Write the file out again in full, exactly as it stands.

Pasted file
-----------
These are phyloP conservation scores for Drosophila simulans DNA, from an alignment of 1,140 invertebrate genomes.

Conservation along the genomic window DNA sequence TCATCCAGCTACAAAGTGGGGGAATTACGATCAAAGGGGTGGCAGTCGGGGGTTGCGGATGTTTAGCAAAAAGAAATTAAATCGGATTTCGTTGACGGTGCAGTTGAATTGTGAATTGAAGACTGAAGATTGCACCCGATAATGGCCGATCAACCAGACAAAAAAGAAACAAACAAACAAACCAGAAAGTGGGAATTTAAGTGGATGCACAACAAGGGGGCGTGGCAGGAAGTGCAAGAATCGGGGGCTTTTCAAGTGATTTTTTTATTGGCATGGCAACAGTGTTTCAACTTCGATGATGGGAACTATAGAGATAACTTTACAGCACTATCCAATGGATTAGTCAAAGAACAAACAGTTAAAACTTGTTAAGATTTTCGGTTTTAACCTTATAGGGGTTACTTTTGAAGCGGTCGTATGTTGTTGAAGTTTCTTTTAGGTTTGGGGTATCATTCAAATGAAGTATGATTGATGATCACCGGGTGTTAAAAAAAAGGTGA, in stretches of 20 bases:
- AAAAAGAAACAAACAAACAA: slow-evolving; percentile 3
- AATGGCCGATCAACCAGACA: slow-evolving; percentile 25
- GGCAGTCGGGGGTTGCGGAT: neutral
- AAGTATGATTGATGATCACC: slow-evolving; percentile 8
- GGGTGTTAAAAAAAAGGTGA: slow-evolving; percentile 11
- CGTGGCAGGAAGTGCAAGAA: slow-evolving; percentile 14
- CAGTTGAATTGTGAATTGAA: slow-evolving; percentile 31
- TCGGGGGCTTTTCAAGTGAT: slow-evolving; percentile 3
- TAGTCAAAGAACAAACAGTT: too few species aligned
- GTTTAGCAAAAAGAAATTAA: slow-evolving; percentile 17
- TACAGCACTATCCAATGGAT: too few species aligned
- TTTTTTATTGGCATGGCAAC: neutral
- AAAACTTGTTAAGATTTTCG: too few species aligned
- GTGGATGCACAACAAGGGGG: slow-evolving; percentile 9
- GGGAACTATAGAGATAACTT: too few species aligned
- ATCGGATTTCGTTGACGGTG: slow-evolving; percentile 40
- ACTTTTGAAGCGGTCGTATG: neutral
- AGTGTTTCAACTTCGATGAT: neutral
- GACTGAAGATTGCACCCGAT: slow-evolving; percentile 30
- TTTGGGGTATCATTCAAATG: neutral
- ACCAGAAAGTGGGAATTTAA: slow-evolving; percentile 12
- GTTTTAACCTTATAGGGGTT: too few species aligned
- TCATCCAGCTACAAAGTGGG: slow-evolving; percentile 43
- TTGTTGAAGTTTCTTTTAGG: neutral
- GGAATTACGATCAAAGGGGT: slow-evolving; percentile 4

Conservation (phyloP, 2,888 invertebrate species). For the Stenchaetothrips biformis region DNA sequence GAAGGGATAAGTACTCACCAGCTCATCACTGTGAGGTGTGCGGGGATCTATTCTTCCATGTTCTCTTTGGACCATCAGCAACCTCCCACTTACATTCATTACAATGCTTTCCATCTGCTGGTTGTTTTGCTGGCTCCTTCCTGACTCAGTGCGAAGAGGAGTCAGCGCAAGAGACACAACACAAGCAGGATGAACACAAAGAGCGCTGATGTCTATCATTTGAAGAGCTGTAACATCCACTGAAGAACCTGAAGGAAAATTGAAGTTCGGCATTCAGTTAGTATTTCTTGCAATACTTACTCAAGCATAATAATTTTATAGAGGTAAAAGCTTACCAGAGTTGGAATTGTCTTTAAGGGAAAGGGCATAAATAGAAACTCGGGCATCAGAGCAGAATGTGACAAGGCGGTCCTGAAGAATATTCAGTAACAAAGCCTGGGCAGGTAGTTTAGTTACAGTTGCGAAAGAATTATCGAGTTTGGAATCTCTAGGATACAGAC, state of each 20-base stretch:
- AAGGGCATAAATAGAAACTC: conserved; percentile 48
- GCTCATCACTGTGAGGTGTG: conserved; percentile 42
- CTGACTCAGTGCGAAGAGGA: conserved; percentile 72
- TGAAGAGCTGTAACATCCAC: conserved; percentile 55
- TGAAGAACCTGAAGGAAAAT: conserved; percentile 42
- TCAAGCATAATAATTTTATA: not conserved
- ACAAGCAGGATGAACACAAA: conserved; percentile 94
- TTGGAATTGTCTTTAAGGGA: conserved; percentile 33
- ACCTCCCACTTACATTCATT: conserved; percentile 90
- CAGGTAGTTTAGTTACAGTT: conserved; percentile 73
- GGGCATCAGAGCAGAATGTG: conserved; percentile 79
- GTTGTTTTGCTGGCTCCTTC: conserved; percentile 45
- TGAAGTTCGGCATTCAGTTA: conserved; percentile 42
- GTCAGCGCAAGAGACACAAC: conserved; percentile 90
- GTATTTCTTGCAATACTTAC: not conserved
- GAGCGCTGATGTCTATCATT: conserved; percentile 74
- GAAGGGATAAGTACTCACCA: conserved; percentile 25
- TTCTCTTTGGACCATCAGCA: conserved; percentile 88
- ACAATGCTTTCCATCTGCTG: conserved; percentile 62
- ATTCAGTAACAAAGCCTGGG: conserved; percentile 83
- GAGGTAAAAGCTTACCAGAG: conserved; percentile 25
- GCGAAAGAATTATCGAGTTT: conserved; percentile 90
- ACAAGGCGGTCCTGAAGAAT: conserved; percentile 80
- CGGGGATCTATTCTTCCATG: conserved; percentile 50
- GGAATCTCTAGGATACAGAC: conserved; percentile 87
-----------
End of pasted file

These are phyloP conservation scores for Drosophila simulans DNA, from an alignment of 1,140 invertebrate genomes.

Conservation along the genomic window DNA sequence TCATCCAGCTACAAAGTGGGGGAATTACGATCAAAGGGGTGGCAGTCGGGGGTTGCGGATGTTTAGCAAAAAGAAATTAAATCGGATTTCGTTGACGGTGCAGTTGAATTGTGAATTGAAGACTGAAGATTGCACCCGATAATGGCCGATCAACCAGACAAAAAAGAAACAAACAAACAAACCAGAAAGTGGGAATTTAAGTGGATGCACAACAAGGGGGCGTGGCAGGAAGTGCAAGAATCGGGGGCTTTTCAAGTGATTTTTTTATTGGCATGGCAACAGTGTTTCAACTTCGATGATGGGAACTATAGAGATAACTTTACAGCACTATCCAATGGATTAGTCAAAGAACAAACAGTTAAAACTTGTTAAGATTTTCGGTTTTAACCTTATAGGGGTTACTTTTGAAGCGGTCGTATGTTGTTGAAGTTTCTTTTAGGTTTGGGGTATCATTCAAATGAAGTATGATTGATGATCACCGGGTGTTAAAAAAAAGGTGA, in stretches of 20 bases:
- AAAAAGAAACAAACAAACAA: slow-evolving; percentile 3
- AATGGCCGATCAACCAGACA: slow-evolving; percentile 25
- GGCAGTCGGGGGTTGCGGAT: neutral
- AAGTATGATTGATGATCACC: slow-evolving; percentile 8
- GGGTGTTAAAAAAAAGGTGA: slow-evolving; percentile 11
- CGTGGCAGGAAGTGCAAGAA: slow-evolving; percentile 14
- CAGTTGAATTGTGAATTGAA: slow-evolving; percentile 31
- TCGGGGGCTTTTCAAGTGAT: slow-evolving; percentile 3
- TAGTCAAAGAACAAACAGTT: too few species aligned
- GTTTAGCAAAAAGAAATTAA: slow-evolving; percentile 17
- TACAGCACTATCCAATGGAT: too few species aligned
- TTTTTTATTGGCATGGCAAC: neutral
- AAAACTTGTTAAGATTTTCG: too few species aligned
- GTGGATGCACAACAAGGGGG: slow-evolving; percentile 9
- GGGAACTATAGAGATAACTT: too few species aligned
- ATCGGATTTCGTTGACGGTG: slow-evolving; percentile 40
- ACTTTTGAAGCGGTCGTATG: neutral
- AGTGTTTCAACTTCGATGAT: neutral
- GACTGAAGATTGCACCCGAT: slow-evolving; percentile 30
- TTTGGGGTATCATTCAAATG: neutral
- ACCAGAAAGTGGGAATTTAA: slow-evolving; percentile 12
- GTTTTAACCTTATAGGGGTT: too few species aligned
- TCATCCAGCTACAAAGTGGG: slow-evolving; percentile 43
- TTGTTGAAGTTTCTTTTAGG: neutral
- GGAATTACGATCAAAGGGGT: slow-evolving; percentile 4

Conservation (phyloP, 2,888 invertebrate species). For the Stenchaetothrips biformis region DNA sequence GAAGGGATAAGTACTCACCAGCTCATCACTGTGAGGTGTGCGGGGATCTATTCTTCCATGTTCTCTTTGGACCATCAGCAACCTCCCACTTACATTCATTACAATGCTTTCCATCTGCTGGTTGTTTTGCTGGCTCCTTCCTGACTCAGTGCGAAGAGGAGTCAGCGCAAGAGACACAACACAAGCAGGATGAACACAAAGAGCGCTGATGTCTATCATTTGAAGAGCTGTAACATCCACTGAAGAACCTGAAGGAAAATTGAAGTTCGGCATTCAGTTAGTATTTCTTGCAATACTTACTCAAGCATAATAATTTTATAGAGGTAAAAGCTTACCAGAGTTGGAATTGTCTTTAAGGGAAAGGGCATAAATAGAAACTCGGGCATCAGAGCAGAATGTGACAAGGCGGTCCTGAAGAATATTCAGTAACAAAGCCTGGGCAGGTAGTTTAGTTACAGTTGCGAAAGAATTATCGAGTTTGGAATCTCTAGGATACAGAC, state of each 20-base stretch:
- AAGGGCATAAATAGAAACTC: conserved; percentile 48
- GCTCATCACTGTGAGGTGTG: conserved; percentile 42
- CTGACTCAGTGCGAAGAGGA: conserved; percentile 72
- TGAAGAGCTGTAACATCCAC: conserved; percentile 55
- TGAAGAACCTGAAGGAAAAT: conserved; percentile 42
- TCAAGCATAATAATTTTATA: not conserved
- ACAAGCAGGATGAACACAAA: conserved; percentile 94
- TTGGAATTGTCTTTAAGGGA: conserved; percentile 33
- ACCTCCCACTTACATTCATT: conserved; percentile 90
- CAGGTAGTTTAGTTACAGTT: conserved; percentile 73
- GGGCATCAGAGCAGAATGTG: conserved; percentile 79
- GTTGTTTTGCTGGCTCCTTC: conserved; percentile 45
- TGAAGTTCGGCATTCAGTTA: conserved; percentile 42
- GTCAGCGCAAGAGACACAAC: conserved; percentile 90
- GTATTTCTTGCAATACTTAC: not conserved
- GAGCGCTGATGTCTATCATT: conserved; percentile 74
- GAAGGGATAAGTACTCACCA: conserved; percentile 25
- TTCTCTTTGGACCATCAGCA: conserved; percentile 88
- ACAATGCTTTCCATCTGCTG: conserved; percentile 62
- ATTCAGTAACAAAGCCTGGG: conserved; percentile 83
- GAGGTAAAAGCTTACCAGAG: conserved; percentile 25
- GCGAAAGAATTATCGAGTTT: conserved; percentile 90
- ACAAGGCGGTCCTGAAGAAT: conserved; percentile 80
- CGGGGATCTATTCTTCCATG: conserved; percentile 50
- GGAATCTCTAGGATACAGAC: conserved; percentile 87